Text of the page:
The majority of this book takes place in (surprise, surprise) a single room. When I first learned of the highly restricted setting of Room, I was a little dubious. How would an entire book written about a tiny space keep me occupied and interested for 321 pages?!
Well, I need not have worried. I picked up this book on a Thursday night and finished it by Sunday. Emma Donoghue creates a powerful story with page-turning action so intense that I was forced to ignore my math homework to find how Room ended. The book is told from the point of view of Jack, a young boy of about 5 who has lived his whole life in a 12 x 12 foot room containing only a bed, bathroom, bookshelf, and small kitchen area. The only light Jack has ever seen comes from a small skylight in a corner of the ceiling, and the only other person he has even spoken to is his mother. Jack’s mother remains unnamed throughout the story, referred to simply as Ma.
Besides being adopted, Ma had lived a pretty normal life complete with summer trips to the beach, playing with her older brother, and going to college. This all changed when she was kidnapped at age nineteen as she was walking home from her college library. Her abductor brought Ma to a shed in his backyard and locked her in, coming only in the night to bring food and sexually assault her. Ma endured this silent torture on her own for two years before she became pregnant with Jack. After giving birth to a healthy son, Ma’s life once again had a purpose. She taught Jack how to read and write, played games with him, and tried to provide him with the best childhood possible under the circumstances. Old Nick, Ma’s name for her kidnapper, continued his nightly visits but Ma kept Jack hidden in a wardrobe to protect him.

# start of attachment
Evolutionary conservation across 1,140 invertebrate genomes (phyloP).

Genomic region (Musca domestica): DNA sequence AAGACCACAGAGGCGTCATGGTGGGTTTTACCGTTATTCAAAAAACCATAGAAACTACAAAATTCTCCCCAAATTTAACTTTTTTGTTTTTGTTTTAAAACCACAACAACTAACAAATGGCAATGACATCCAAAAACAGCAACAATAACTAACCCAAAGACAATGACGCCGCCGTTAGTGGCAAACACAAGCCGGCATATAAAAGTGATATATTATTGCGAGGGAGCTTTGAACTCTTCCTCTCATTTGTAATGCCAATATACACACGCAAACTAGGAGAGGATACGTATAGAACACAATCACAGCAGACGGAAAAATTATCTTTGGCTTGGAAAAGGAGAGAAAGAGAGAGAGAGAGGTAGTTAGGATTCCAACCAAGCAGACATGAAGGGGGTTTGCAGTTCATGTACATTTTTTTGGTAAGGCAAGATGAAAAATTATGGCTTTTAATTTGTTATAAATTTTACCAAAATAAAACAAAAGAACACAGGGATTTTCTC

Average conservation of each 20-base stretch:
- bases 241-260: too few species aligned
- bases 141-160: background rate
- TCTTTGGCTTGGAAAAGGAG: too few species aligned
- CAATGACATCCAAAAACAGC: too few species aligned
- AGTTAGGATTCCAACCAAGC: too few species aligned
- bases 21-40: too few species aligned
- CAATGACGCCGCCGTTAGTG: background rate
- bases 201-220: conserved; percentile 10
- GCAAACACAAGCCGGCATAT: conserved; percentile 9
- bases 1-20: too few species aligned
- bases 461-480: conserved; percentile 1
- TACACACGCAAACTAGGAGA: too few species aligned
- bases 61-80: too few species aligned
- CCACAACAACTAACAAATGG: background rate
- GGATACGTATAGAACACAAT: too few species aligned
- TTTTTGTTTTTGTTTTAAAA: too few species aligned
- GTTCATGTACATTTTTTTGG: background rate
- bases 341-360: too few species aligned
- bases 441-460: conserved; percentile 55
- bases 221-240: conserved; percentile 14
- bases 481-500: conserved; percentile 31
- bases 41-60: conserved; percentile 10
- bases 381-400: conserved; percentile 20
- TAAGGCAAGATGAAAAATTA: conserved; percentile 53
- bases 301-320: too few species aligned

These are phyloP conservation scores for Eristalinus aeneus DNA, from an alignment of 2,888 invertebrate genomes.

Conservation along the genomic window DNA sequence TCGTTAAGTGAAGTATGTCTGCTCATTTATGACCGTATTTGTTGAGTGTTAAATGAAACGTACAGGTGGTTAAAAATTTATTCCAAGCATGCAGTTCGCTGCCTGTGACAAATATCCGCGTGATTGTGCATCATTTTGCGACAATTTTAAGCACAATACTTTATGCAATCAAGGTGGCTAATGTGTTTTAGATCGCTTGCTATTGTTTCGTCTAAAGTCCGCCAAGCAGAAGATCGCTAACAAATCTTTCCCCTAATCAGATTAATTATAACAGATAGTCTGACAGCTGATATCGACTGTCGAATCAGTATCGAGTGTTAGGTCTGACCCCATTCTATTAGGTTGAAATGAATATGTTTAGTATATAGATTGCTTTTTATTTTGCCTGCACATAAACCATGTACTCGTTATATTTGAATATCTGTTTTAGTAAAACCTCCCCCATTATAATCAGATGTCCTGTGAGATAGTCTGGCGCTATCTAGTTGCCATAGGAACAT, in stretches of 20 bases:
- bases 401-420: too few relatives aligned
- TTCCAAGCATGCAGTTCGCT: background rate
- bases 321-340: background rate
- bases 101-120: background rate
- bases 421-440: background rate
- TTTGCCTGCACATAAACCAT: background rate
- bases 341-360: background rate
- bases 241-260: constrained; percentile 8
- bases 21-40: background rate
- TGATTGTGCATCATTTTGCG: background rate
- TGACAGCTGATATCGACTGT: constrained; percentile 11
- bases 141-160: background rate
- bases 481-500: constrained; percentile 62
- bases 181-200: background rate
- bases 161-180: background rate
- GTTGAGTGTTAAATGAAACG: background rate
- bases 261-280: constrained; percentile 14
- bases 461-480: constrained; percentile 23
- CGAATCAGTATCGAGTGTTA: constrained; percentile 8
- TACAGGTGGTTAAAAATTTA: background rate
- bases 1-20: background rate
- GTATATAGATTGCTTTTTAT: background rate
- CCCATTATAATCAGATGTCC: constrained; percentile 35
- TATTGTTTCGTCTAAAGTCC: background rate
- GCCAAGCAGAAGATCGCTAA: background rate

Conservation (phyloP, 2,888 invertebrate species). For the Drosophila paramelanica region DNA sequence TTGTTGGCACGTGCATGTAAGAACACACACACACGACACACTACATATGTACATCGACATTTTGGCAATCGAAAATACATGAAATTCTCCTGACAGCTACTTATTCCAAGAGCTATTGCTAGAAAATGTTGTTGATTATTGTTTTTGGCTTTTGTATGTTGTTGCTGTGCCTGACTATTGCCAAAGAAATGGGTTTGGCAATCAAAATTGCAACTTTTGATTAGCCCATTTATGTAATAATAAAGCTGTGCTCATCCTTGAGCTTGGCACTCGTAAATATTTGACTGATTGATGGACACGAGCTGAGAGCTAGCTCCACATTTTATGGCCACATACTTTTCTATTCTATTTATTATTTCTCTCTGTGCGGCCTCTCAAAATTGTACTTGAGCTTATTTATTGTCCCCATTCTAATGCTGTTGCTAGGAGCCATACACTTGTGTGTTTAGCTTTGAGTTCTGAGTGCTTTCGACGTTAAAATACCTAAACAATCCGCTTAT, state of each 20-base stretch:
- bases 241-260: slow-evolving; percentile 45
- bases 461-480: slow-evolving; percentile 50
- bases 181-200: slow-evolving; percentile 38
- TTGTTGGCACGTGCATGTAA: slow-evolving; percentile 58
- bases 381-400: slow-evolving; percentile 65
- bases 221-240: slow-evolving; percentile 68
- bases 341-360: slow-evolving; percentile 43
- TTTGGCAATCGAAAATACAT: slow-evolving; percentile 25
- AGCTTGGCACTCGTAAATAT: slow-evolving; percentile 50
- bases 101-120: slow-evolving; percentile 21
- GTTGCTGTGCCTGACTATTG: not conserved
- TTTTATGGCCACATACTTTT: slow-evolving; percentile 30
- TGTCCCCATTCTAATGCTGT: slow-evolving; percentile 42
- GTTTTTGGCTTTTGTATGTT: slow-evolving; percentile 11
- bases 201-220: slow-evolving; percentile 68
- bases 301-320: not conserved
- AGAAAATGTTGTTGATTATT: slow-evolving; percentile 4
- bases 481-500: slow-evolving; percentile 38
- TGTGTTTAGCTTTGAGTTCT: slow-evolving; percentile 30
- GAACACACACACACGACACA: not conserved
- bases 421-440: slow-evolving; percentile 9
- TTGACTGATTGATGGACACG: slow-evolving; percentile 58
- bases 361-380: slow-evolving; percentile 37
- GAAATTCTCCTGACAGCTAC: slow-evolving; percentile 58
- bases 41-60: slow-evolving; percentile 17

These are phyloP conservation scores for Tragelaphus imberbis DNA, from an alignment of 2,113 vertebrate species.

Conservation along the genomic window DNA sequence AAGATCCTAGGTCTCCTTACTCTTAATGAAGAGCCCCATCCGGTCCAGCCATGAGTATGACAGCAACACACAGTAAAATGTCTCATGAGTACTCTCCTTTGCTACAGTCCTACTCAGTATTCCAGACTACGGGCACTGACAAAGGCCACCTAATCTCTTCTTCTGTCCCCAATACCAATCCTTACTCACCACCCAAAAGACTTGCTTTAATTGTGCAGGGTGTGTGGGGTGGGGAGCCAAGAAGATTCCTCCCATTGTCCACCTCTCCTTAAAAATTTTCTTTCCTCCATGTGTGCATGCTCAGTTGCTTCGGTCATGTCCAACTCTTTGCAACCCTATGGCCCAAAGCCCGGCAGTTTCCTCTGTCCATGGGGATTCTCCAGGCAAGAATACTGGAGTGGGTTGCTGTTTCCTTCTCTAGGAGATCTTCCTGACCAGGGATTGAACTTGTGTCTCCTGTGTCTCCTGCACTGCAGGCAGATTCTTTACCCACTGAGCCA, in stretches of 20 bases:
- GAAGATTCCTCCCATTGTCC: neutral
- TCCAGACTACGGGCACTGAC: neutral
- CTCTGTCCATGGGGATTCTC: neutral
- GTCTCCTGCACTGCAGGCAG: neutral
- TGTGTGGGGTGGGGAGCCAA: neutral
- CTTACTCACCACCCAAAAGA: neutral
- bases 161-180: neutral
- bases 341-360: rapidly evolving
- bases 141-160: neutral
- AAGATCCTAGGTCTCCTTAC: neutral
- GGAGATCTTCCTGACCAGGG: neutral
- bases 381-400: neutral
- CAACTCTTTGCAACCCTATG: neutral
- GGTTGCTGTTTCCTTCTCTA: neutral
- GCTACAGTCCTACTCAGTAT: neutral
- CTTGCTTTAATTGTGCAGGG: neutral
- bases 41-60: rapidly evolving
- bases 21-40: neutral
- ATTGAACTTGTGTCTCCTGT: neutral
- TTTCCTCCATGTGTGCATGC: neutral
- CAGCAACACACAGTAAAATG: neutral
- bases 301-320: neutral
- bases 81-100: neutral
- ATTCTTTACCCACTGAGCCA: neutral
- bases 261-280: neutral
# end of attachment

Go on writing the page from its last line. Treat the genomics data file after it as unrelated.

As Jack grows up, his future with Ma becomes less certain. Old Nick loses his job and his house is in danger of being foreclosed. Ma and Jack need to escape, and quickly. Mother and son hatch a brilliant plan and . . .
Oh come on, I can’t ruin all the fun! You’ll have to read Room for yourself and see if you found it just as thrilling, well thought out, and shocking as I did. The author also wrote the movie version of Room that currently can be found only in a few Boston theaters, giving hope that the film will hold true to the book’s tension, mystery and wonder.